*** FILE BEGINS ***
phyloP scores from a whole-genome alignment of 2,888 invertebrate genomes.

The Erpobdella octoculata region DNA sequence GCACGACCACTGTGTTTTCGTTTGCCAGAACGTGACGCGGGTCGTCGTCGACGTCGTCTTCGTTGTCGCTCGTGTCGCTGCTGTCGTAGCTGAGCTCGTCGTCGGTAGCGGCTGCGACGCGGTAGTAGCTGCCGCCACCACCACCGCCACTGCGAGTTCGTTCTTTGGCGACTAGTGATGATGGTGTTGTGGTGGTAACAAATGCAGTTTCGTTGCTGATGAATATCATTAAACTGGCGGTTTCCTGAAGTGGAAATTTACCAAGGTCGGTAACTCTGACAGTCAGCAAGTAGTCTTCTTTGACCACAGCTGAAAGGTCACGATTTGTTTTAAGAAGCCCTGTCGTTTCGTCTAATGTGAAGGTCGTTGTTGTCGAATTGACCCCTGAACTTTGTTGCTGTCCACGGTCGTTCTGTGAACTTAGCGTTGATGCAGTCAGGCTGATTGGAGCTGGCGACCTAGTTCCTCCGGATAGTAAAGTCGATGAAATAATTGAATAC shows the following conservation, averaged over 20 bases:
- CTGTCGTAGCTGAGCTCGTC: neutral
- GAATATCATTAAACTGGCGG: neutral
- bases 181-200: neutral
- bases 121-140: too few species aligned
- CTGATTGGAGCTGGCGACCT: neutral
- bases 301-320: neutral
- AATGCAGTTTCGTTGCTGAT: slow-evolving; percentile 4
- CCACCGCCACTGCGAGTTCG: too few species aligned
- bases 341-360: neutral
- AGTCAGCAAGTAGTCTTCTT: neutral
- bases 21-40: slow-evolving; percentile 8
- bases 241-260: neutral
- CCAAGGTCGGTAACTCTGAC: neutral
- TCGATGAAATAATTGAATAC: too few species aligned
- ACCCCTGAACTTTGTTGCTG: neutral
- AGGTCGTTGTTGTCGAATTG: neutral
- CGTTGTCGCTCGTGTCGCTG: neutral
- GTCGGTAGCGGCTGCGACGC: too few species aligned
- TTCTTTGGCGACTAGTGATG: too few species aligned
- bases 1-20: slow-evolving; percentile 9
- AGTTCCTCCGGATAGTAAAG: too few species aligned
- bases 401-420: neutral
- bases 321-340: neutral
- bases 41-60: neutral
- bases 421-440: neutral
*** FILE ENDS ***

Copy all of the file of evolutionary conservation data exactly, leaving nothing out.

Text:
phyloP scores from a whole-genome alignment of 2,888 invertebrate genomes.

The Erpobdella octoculata region DNA sequence GCACGACCACTGTGTTTTCGTTTGCCAGAACGTGACGCGGGTCGTCGTCGACGTCGTCTTCGTTGTCGCTCGTGTCGCTGCTGTCGTAGCTGAGCTCGTCGTCGGTAGCGGCTGCGACGCGGTAGTAGCTGCCGCCACCACCACCGCCACTGCGAGTTCGTTCTTTGGCGACTAGTGATGATGGTGTTGTGGTGGTAACAAATGCAGTTTCGTTGCTGATGAATATCATTAAACTGGCGGTTTCCTGAAGTGGAAATTTACCAAGGTCGGTAACTCTGACAGTCAGCAAGTAGTCTTCTTTGACCACAGCTGAAAGGTCACGATTTGTTTTAAGAAGCCCTGTCGTTTCGTCTAATGTGAAGGTCGTTGTTGTCGAATTGACCCCTGAACTTTGTTGCTGTCCACGGTCGTTCTGTGAACTTAGCGTTGATGCAGTCAGGCTGATTGGAGCTGGCGACCTAGTTCCTCCGGATAGTAAAGTCGATGAAATAATTGAATAC shows the following conservation, averaged over 20 bases:
- CTGTCGTAGCTGAGCTCGTC: neutral
- GAATATCATTAAACTGGCGG: neutral
- bases 181-200: neutral
- bases 121-140: too few species aligned
- CTGATTGGAGCTGGCGACCT: neutral
- bases 301-320: neutral
- AATGCAGTTTCGTTGCTGAT: slow-evolving; percentile 4
- CCACCGCCACTGCGAGTTCG: too few species aligned
- bases 341-360: neutral
- AGTCAGCAAGTAGTCTTCTT: neutral
- bases 21-40: slow-evolving; percentile 8
- bases 241-260: neutral
- CCAAGGTCGGTAACTCTGAC: neutral
- TCGATGAAATAATTGAATAC: too few species aligned
- ACCCCTGAACTTTGTTGCTG: neutral
- AGGTCGTTGTTGTCGAATTG: neutral
- CGTTGTCGCTCGTGTCGCTG: neutral
- GTCGGTAGCGGCTGCGACGC: too few species aligned
- TTCTTTGGCGACTAGTGATG: too few species aligned
- bases 1-20: slow-evolving; percentile 9
- AGTTCCTCCGGATAGTAAAG: too few species aligned
- bases 401-420: neutral
- bases 321-340: neutral
- bases 41-60: neutral
- bases 421-440: neutral